Does Administrative Status Matter for Urban Growth? – Evidence from Present and Former County Capitals in East Germany
Growth and Change,
Public sector activities are often neglected in the economic approaches used to analyze the driving forces behind urban growth. The institutional status of a regional capital is a crucial aspect of public sector activities. This paper reports on a quasi-natural experiment on county towns in East Germany. Since 1990, cities in East Germany have demonstrated remarkable differences in population development. During this same period, many towns have lost their status as a county seat due to several administrative reforms. Using a difference-in-difference approach, the annual population development of former county capitals is compared to population change in towns that have successfully held on to their capital status throughout the observed period. The estimations show that maintaining county capital status has a statistically significant positive effect on annual changes in population. This effect is furthermore increasing over time after the implementation of the respective reforms.
28.09.2017 • 35/2017
Joint Economic Forecast—Autumn 2017: Upturn Remains Robust—Amid Mounting Tensions
The German economic upturn has gained both in terms of strength and breadth. In addition to consumer spending, external trade and investments are now also contributing to economic expansion. These are the conclusions drawn by the economic research institutes in their autumn report for the German federal government. Whereas the very high economic momentum in the first half of the current year will slow slightly, expansion of economic output this year and next will exceed production capacity growth. As a result, overall capacity utilization will increase, with economic output exceeding potential output. Gross Domestic Product is likely to grow by 1.9 percent this year and by 2 percent in 2018 (calendar-adjusted: 2.2 and 2.1 percent, respectively).
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09.08.2017 • 29/2017
Networked and protected
During the financial crisis, billions were spent to rescue banks that were according to their governments too big to be allowed to fail. But a study by Michael Koetter from the Halle Institute for Economic Research (IWH) and co-authors shows that besides the size of the banks, the centrality within the global financial network was also pivotal for financial institutions to receive a bail-out.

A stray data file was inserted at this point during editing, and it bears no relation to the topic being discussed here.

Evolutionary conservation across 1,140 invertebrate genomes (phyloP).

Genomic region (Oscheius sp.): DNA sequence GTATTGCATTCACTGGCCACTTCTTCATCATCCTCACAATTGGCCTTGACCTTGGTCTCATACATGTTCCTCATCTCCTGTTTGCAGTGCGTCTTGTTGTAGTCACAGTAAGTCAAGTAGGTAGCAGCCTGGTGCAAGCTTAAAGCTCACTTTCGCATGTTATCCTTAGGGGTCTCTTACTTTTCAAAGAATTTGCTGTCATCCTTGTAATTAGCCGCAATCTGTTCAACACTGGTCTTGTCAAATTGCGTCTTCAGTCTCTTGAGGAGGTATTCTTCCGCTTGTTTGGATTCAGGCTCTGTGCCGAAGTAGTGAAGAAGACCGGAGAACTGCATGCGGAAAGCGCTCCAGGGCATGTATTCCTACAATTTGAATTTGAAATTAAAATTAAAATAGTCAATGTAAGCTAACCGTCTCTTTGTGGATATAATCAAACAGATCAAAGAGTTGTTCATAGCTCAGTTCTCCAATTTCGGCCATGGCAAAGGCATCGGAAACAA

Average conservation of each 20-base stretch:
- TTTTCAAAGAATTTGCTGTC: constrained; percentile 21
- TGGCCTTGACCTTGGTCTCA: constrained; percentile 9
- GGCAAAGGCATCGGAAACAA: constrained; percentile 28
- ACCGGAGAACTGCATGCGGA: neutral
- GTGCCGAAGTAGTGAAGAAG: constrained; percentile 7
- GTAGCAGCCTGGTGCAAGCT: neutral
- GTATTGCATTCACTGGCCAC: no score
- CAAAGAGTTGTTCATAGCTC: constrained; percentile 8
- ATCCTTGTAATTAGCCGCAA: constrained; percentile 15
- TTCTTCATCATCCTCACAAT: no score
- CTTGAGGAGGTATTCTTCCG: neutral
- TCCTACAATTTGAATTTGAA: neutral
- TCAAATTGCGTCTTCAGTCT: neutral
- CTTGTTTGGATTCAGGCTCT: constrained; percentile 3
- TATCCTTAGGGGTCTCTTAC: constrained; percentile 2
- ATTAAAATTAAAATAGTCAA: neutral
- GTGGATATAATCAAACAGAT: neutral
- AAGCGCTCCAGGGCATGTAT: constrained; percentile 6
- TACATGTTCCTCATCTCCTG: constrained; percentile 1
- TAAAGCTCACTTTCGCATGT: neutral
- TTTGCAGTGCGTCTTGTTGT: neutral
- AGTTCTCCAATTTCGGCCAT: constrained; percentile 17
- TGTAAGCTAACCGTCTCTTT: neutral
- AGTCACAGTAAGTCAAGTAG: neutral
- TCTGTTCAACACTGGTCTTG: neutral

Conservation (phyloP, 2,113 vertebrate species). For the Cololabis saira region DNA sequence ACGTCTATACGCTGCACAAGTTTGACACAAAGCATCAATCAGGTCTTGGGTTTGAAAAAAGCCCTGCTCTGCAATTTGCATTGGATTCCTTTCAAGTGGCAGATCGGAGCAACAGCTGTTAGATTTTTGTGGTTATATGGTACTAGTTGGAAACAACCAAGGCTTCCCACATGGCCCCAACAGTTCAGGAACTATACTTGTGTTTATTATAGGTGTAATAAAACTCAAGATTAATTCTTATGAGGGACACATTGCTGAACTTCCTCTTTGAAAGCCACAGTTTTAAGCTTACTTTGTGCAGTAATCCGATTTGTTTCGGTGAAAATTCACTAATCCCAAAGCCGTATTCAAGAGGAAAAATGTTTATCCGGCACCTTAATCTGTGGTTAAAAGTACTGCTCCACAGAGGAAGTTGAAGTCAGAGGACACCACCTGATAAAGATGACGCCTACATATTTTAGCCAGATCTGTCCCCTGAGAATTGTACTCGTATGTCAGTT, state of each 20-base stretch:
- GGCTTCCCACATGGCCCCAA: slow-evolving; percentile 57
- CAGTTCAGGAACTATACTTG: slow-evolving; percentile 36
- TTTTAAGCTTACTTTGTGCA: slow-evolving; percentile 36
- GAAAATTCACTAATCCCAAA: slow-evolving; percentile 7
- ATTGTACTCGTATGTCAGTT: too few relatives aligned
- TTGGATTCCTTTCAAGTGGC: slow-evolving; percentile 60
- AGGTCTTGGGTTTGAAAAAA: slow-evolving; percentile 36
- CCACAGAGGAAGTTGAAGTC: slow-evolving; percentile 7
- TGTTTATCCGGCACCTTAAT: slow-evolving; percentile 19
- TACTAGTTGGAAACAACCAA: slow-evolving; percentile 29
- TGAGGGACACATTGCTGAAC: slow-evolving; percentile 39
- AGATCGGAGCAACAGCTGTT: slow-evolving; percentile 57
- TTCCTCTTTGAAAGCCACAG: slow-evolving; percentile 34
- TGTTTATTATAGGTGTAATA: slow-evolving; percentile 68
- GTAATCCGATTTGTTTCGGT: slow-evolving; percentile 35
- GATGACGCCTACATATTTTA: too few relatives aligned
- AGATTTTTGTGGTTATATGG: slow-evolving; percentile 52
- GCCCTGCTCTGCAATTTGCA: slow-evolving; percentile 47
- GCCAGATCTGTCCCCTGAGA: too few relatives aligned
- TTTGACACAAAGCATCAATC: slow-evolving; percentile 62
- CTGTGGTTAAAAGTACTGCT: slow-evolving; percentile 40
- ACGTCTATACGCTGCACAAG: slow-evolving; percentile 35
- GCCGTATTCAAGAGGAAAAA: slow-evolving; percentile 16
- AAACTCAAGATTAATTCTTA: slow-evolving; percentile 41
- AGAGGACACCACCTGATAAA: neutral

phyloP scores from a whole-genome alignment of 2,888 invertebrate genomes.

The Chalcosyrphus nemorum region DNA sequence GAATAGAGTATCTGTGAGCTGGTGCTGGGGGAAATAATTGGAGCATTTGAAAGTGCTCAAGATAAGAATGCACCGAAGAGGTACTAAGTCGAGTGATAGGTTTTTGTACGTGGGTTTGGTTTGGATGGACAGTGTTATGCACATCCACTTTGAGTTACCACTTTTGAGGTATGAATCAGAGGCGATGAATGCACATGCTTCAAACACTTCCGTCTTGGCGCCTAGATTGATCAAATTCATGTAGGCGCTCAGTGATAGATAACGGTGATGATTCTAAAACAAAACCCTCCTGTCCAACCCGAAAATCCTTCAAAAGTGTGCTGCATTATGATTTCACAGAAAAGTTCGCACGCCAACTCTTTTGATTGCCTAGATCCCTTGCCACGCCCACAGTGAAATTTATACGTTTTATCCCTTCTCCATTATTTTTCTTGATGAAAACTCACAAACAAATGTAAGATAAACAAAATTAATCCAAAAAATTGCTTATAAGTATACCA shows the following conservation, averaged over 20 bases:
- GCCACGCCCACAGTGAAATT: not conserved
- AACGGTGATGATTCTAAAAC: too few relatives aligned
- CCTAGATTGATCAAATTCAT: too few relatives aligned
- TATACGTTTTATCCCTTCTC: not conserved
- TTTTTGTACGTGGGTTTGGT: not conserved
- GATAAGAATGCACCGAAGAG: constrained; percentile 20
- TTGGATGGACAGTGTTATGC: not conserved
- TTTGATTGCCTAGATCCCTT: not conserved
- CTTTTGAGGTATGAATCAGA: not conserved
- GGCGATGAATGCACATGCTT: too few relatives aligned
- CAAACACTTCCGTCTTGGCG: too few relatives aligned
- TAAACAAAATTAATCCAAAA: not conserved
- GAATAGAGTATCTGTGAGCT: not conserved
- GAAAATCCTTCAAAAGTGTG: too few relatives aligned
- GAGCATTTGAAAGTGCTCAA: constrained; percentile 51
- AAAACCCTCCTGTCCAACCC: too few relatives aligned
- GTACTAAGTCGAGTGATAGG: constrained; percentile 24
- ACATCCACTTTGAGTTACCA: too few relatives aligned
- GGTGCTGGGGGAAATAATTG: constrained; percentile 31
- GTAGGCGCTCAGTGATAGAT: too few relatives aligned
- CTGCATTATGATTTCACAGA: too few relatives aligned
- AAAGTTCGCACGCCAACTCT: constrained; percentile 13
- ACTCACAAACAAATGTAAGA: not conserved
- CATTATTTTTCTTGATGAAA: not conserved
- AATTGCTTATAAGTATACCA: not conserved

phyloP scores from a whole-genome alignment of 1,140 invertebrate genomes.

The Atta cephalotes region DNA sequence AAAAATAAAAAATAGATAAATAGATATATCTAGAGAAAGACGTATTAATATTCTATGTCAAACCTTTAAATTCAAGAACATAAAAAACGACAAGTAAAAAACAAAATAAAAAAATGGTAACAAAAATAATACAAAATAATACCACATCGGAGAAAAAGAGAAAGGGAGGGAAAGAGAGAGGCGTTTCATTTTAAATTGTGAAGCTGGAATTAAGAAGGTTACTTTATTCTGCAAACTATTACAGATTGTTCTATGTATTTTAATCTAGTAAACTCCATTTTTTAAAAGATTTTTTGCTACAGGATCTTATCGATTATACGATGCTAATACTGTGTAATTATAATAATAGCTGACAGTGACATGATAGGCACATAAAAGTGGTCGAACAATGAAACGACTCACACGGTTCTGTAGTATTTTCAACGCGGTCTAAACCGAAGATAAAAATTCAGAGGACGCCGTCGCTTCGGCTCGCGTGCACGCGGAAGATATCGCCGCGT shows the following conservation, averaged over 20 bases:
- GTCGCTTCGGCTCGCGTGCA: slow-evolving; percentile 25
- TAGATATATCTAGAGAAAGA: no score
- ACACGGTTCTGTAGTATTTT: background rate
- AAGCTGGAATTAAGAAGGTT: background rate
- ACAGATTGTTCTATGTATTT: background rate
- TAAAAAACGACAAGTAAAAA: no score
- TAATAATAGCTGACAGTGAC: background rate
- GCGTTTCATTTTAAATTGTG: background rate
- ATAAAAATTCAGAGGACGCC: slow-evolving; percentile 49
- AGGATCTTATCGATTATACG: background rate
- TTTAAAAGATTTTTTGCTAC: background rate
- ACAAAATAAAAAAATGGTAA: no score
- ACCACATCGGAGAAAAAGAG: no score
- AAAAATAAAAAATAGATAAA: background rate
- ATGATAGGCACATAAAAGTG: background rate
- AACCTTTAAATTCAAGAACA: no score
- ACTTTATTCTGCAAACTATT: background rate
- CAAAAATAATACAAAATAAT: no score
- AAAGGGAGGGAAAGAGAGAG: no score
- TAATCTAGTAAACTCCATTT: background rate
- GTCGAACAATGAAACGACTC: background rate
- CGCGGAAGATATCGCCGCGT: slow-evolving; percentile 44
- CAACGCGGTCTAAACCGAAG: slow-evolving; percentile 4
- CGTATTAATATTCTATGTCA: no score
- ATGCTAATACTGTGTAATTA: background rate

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15.06.2017 • 26/2017
Ailing banks increase leverage of ailing firms
Euro area countries such as Greece and Spain continue to struggle not only with their banks, but also with highly indebted domestic firms. Michael Koetter from the Halle Institute for Economic Research (IWH) and co-authors show the failure to resolve banks’ financial difficulties also prevents debt reduction of over-leveraged firms – and sometimes even contributes to increasing leverage of the weakest firms.
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24.04.2017 • 22/2017
Higher capital requirements: It’s the firms that end up suffering
61 European banks were scheduled to increase their capital cover by 2012 to provide a sufficient buffer for future crises. As the study by the research group chaired by Reint E. Gropp at the Halle Institute for Economic Research (IWH) – Member of the Leibniz Association shows, the banks did implement these requirements – not by raising their levels of equity, but by reducing their credit supply. This resulted in lower firm, investment, and sales growth for firms which obtained a larger share of their bank credit from these banks.
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19.04.2017 • 18/2017
The state as a pioneering customer: How public demand can drive private innovation
Especially in technology-intensive industries, demand from the state can expand private markets and create incentives for privately funded research and development, a new study by the Halle Institute for Economic Research (IWH) – Member of the Leibniz Association shows.
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12.04.2017 • 19/2017
Joint Economic Forecast Spring 2017: Upturn in Germany strengthens in spite of global economic risks